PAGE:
The content types for this site and from the parent site are all visible here.
All site based columns for this site and the parent site are visible in this view.
External Content Types
External content types represent connections to data in back-end Line of Business (LOB) systems. These connections are created using the Business Connectivity Services (BCS) which is installed as a service application among other services in the farm. This view shows all of the connections not just on this site but the whole site collection.
SharePoint sites can create connections directly to a variety of external data sources such as databases, web services (both SOAP and REST services) and xml files. The data sources section in the navigation pane shows all of the existing connections.
The master pages section shows the master pages that are available to be used for the site. Default.master, minimal.master and v4.master are available by default in a team site. If others are created, they would appear here as well.
SharePoint groups are used as a container for Active Directory users and groups. All the SharePoint groups, whether they have permissions on the site or not, available in the entire site collection appear here.
Shows the subsites directly below this site. This list of sites is security trimmed. If the logged in user does not have access to a particular subsite, he will not see that subsite in this list.
This view shows the URL structure of the web site. The subsites, lists, libraries, hidden folders and more all appear within this folder tree view.
The ribbon that appears on top of the SharePoint Designer 2010 environment provides the fluent user interface which has now been rolled out to all of Office 2010 applications. The ribbon provides a quick and easy way to perform actions on objects that are currently in context. For example, if you are looking at the Workflows section in the navigation pane, you will see the options for creating new workflows and working with existing workflows in the ribbon.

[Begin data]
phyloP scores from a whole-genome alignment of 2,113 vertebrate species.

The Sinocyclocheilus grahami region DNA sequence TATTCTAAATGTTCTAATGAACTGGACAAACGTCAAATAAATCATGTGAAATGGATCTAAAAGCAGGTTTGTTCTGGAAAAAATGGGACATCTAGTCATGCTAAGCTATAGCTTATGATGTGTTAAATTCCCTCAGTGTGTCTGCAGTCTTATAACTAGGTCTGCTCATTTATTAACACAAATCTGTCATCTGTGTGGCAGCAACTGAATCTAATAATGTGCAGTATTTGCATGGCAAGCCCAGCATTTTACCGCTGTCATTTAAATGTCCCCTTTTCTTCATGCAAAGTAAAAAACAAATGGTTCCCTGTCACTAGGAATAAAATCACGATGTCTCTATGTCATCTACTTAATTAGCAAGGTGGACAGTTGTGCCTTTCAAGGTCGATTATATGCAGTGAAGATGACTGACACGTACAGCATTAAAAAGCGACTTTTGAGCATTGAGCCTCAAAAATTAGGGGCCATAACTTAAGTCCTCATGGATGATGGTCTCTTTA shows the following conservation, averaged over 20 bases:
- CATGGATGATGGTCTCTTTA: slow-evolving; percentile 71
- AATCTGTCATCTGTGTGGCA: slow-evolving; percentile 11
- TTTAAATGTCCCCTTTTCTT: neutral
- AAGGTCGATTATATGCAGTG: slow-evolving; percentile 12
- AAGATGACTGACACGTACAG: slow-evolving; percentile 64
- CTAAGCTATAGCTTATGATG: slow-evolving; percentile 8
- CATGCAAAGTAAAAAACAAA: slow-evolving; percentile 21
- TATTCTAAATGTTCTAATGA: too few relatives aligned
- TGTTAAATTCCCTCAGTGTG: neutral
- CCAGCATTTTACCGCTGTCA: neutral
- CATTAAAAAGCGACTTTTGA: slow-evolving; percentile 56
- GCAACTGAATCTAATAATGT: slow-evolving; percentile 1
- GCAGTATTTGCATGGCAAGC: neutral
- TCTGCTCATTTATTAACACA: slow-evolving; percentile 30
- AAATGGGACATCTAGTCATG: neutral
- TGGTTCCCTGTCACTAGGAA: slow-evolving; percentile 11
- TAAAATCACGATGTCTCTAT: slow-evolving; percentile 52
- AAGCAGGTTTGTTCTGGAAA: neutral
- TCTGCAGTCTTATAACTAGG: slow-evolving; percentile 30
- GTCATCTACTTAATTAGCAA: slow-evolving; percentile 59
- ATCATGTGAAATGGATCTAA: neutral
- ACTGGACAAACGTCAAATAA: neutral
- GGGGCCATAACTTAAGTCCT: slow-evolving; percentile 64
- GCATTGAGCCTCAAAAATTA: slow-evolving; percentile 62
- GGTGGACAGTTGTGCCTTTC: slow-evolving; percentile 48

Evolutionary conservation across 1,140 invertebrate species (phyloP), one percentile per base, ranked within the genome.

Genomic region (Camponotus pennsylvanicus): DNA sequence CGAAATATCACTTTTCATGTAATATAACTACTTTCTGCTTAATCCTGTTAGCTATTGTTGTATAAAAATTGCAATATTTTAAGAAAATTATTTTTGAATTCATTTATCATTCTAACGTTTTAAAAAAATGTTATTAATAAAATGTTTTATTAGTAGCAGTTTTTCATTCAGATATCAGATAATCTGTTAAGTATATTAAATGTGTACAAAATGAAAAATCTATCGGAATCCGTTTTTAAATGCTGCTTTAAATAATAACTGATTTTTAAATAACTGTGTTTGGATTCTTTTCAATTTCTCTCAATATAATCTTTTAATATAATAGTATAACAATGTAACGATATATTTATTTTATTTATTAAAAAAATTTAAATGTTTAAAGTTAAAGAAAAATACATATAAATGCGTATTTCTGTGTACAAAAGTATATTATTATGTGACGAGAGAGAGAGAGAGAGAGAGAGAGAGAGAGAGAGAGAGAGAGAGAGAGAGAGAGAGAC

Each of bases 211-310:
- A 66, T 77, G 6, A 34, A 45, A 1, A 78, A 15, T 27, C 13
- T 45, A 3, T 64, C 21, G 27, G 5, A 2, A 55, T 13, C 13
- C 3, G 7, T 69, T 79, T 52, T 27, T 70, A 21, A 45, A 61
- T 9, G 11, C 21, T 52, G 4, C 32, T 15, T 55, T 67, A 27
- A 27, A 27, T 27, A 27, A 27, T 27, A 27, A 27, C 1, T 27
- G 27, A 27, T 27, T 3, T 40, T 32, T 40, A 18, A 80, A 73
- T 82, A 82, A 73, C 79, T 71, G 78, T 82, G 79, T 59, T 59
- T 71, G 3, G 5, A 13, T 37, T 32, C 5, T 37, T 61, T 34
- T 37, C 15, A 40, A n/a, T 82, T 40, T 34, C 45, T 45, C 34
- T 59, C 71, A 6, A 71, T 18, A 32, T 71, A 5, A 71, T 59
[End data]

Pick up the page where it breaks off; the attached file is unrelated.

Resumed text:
In addition to the default options in the ribbon, additional functionality “lights up” as specific objects on the page are put into context. In the screenshot below, the focus is on the picture which is inside of a table structure. So as a result, the ribbon shows two additional tabs – one for Picture Tools and the other for Table Tools.
The ribbon also respects SharePoint security and it will disable the options which the logged in user does not have permission to use.
The summary page shows the metadata and settings of the object (ex: Workflow, List, Library, Page etc) that’s selected in the navigation pane. You already saw an example of this earlier in the post (summary page for the site). The summary page consists of several sections of information about the object. These sections cannot be removed or customized. The screenshot below shows the summary page of a SharePoint group. You can get there by going to Site Groups in the navigation pane and then clicking on one of the SharePoint groups.
In the screenshot above, you can see the various sections showing settings for the SharePoint group Designers. For example, you can see that there are three members in this group and that only the group members can see the membership of this group and not everyone. By providing these types of settings in the summary page, we are given the opportunity to quickly and easily make changes as needed without having to go to the browser and deal with the server postbacks after each click.
This post showed the interfaces of SharePoint Designer 2010 that users will be interacting with. In future posts, I’ll be exploring each area of this product deeper to give you a better understanding of how you can utilize its capabilities to create robust solutions in your environment.